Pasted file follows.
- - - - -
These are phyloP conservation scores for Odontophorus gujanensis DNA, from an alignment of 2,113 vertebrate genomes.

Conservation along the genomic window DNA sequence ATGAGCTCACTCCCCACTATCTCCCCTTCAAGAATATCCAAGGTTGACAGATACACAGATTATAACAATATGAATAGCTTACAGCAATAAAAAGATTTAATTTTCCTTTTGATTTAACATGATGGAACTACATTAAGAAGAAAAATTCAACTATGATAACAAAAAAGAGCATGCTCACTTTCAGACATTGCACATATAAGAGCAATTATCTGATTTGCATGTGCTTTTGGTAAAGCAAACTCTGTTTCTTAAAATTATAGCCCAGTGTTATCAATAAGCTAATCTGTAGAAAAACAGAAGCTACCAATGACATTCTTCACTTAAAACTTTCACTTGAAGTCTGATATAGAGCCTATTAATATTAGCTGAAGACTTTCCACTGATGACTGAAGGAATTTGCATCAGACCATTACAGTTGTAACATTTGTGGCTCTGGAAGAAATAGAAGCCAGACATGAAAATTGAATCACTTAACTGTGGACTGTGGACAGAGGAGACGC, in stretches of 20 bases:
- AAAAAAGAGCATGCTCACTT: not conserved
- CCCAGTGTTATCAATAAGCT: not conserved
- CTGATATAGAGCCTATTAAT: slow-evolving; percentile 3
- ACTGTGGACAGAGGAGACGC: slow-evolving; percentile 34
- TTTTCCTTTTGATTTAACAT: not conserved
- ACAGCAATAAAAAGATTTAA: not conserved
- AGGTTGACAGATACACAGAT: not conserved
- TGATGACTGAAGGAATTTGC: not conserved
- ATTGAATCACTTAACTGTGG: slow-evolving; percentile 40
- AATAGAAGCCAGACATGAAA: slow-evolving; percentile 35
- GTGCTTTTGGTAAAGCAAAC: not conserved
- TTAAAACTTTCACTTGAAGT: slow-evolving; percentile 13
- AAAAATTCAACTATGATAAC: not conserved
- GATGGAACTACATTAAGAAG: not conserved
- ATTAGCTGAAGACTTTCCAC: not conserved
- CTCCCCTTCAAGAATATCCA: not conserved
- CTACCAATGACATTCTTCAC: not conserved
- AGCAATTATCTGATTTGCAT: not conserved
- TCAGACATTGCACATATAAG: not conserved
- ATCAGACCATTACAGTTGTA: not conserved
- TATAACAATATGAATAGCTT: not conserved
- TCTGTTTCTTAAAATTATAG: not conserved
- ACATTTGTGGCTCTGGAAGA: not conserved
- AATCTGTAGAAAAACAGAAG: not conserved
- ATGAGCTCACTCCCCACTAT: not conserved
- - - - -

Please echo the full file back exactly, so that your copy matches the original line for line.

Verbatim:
These are phyloP conservation scores for Odontophorus gujanensis DNA, from an alignment of 2,113 vertebrate genomes.

Conservation along the genomic window DNA sequence ATGAGCTCACTCCCCACTATCTCCCCTTCAAGAATATCCAAGGTTGACAGATACACAGATTATAACAATATGAATAGCTTACAGCAATAAAAAGATTTAATTTTCCTTTTGATTTAACATGATGGAACTACATTAAGAAGAAAAATTCAACTATGATAACAAAAAAGAGCATGCTCACTTTCAGACATTGCACATATAAGAGCAATTATCTGATTTGCATGTGCTTTTGGTAAAGCAAACTCTGTTTCTTAAAATTATAGCCCAGTGTTATCAATAAGCTAATCTGTAGAAAAACAGAAGCTACCAATGACATTCTTCACTTAAAACTTTCACTTGAAGTCTGATATAGAGCCTATTAATATTAGCTGAAGACTTTCCACTGATGACTGAAGGAATTTGCATCAGACCATTACAGTTGTAACATTTGTGGCTCTGGAAGAAATAGAAGCCAGACATGAAAATTGAATCACTTAACTGTGGACTGTGGACAGAGGAGACGC, in stretches of 20 bases:
- AAAAAAGAGCATGCTCACTT: not conserved
- CCCAGTGTTATCAATAAGCT: not conserved
- CTGATATAGAGCCTATTAAT: slow-evolving; percentile 3
- ACTGTGGACAGAGGAGACGC: slow-evolving; percentile 34
- TTTTCCTTTTGATTTAACAT: not conserved
- ACAGCAATAAAAAGATTTAA: not conserved
- AGGTTGACAGATACACAGAT: not conserved
- TGATGACTGAAGGAATTTGC: not conserved
- ATTGAATCACTTAACTGTGG: slow-evolving; percentile 40
- AATAGAAGCCAGACATGAAA: slow-evolving; percentile 35
- GTGCTTTTGGTAAAGCAAAC: not conserved
- TTAAAACTTTCACTTGAAGT: slow-evolving; percentile 13
- AAAAATTCAACTATGATAAC: not conserved
- GATGGAACTACATTAAGAAG: not conserved
- ATTAGCTGAAGACTTTCCAC: not conserved
- CTCCCCTTCAAGAATATCCA: not conserved
- CTACCAATGACATTCTTCAC: not conserved
- AGCAATTATCTGATTTGCAT: not conserved
- TCAGACATTGCACATATAAG: not conserved
- ATCAGACCATTACAGTTGTA: not conserved
- TATAACAATATGAATAGCTT: not conserved
- TCTGTTTCTTAAAATTATAG: not conserved
- ACATTTGTGGCTCTGGAAGA: not conserved
- AATCTGTAGAAAAACAGAAG: not conserved
- ATGAGCTCACTCCCCACTAT: not conserved